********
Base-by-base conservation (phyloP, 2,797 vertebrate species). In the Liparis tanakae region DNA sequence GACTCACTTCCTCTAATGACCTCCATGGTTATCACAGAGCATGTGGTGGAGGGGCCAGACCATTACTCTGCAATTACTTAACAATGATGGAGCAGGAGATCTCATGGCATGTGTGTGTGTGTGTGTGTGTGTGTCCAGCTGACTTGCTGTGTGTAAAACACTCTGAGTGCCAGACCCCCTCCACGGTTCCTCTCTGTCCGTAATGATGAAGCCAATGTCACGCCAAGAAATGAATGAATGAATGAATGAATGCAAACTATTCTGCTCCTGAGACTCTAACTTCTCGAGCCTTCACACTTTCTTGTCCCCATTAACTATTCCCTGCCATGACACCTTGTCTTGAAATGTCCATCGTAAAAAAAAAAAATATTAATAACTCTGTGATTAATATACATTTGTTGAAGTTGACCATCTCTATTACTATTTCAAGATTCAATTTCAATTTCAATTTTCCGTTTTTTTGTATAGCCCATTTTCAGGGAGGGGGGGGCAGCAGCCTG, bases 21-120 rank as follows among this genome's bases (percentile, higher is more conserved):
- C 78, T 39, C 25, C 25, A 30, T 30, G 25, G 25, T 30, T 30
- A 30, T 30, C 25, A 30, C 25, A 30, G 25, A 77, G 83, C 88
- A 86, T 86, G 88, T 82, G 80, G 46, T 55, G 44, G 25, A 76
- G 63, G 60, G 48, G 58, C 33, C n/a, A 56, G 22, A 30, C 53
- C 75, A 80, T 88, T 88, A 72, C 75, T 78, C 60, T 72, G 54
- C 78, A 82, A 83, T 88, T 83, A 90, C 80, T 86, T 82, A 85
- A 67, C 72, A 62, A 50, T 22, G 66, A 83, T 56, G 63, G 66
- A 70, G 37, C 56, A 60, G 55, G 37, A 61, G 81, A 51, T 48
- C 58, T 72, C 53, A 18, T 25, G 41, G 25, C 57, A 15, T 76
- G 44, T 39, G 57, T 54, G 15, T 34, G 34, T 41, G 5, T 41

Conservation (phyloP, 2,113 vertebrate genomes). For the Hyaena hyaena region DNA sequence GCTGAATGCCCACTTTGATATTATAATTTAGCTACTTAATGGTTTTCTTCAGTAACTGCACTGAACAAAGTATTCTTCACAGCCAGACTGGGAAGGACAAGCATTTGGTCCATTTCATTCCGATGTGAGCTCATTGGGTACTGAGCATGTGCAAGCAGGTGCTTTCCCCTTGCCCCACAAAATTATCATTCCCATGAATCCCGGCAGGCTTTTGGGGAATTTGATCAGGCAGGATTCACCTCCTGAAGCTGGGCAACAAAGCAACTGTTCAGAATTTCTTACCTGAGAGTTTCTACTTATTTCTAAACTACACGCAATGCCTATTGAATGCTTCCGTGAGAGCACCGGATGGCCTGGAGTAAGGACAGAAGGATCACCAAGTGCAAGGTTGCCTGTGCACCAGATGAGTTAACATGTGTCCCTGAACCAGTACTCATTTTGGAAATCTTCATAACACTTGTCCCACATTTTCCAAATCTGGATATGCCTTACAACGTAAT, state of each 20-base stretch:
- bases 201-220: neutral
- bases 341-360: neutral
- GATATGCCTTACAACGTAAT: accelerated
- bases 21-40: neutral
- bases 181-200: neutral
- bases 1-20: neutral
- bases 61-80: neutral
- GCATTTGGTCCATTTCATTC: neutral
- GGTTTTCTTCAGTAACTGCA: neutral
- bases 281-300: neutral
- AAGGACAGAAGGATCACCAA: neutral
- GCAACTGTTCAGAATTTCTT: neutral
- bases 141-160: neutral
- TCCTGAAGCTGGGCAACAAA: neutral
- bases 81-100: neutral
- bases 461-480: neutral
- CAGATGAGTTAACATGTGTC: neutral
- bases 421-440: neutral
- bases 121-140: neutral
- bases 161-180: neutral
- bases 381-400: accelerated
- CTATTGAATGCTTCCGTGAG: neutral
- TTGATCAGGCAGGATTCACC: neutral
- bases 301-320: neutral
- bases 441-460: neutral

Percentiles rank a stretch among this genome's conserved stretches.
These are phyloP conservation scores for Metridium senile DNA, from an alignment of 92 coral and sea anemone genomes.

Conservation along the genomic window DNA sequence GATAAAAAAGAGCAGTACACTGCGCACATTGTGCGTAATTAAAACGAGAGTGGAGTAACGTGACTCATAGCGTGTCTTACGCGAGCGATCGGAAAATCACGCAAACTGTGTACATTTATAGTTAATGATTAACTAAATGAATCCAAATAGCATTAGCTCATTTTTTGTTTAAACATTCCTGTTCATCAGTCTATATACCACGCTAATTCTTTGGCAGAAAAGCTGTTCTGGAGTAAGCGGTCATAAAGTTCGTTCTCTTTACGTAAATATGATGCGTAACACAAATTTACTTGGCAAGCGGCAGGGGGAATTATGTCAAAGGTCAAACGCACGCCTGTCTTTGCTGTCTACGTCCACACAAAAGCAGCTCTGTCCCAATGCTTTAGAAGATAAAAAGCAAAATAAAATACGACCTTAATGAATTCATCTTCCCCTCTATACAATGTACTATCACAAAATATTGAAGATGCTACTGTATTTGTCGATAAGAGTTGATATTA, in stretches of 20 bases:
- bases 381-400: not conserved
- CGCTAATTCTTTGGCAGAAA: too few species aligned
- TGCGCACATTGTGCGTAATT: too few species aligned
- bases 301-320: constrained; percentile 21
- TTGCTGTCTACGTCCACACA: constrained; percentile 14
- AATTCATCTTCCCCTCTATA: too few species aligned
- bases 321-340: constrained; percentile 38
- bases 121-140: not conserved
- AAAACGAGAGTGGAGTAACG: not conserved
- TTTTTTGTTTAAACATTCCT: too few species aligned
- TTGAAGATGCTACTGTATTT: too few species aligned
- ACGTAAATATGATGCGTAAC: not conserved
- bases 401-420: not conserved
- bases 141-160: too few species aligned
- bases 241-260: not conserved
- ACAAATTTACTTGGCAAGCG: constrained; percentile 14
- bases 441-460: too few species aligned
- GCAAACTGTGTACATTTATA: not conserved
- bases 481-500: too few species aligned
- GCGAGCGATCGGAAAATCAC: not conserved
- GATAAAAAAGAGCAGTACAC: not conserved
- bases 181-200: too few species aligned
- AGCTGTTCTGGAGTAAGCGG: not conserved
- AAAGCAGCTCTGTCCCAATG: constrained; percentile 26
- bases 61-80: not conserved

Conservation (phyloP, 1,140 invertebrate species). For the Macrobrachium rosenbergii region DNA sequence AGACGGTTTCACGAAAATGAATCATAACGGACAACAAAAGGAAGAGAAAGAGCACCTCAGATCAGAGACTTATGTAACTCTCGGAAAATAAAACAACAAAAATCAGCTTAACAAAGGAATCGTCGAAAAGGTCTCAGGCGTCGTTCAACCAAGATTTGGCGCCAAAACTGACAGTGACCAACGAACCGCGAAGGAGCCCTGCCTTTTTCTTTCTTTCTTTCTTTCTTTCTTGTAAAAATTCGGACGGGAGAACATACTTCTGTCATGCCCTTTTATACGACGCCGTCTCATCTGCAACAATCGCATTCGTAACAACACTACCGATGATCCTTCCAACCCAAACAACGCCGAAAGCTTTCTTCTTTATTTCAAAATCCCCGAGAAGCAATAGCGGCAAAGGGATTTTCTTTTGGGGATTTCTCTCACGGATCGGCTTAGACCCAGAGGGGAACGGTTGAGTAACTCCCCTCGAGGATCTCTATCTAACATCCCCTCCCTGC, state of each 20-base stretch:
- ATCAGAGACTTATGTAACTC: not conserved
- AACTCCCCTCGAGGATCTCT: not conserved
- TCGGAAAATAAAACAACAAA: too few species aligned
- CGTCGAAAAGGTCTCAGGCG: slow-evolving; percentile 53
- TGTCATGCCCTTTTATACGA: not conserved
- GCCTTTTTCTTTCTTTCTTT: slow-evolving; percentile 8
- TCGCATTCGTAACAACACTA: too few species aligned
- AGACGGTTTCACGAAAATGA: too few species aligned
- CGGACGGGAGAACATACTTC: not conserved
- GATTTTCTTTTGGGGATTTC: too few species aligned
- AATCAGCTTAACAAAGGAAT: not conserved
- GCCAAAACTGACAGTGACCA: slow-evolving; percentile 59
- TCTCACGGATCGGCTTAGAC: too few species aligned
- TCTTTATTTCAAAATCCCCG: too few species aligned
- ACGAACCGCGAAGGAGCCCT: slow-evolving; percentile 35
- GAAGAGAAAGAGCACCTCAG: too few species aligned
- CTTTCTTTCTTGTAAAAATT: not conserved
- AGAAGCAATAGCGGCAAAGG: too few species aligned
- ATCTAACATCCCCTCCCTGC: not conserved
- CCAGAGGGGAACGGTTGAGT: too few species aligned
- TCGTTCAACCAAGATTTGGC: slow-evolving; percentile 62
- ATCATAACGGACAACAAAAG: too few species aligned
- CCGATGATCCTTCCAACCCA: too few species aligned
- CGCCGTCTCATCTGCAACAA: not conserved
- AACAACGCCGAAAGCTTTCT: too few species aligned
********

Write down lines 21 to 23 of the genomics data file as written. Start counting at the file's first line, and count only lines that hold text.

- GGTTTTCTTCAGTAACTGCA: neutral
- bases 281-300: neutral
- AAGGACAGAAGGATCACCAA: neutral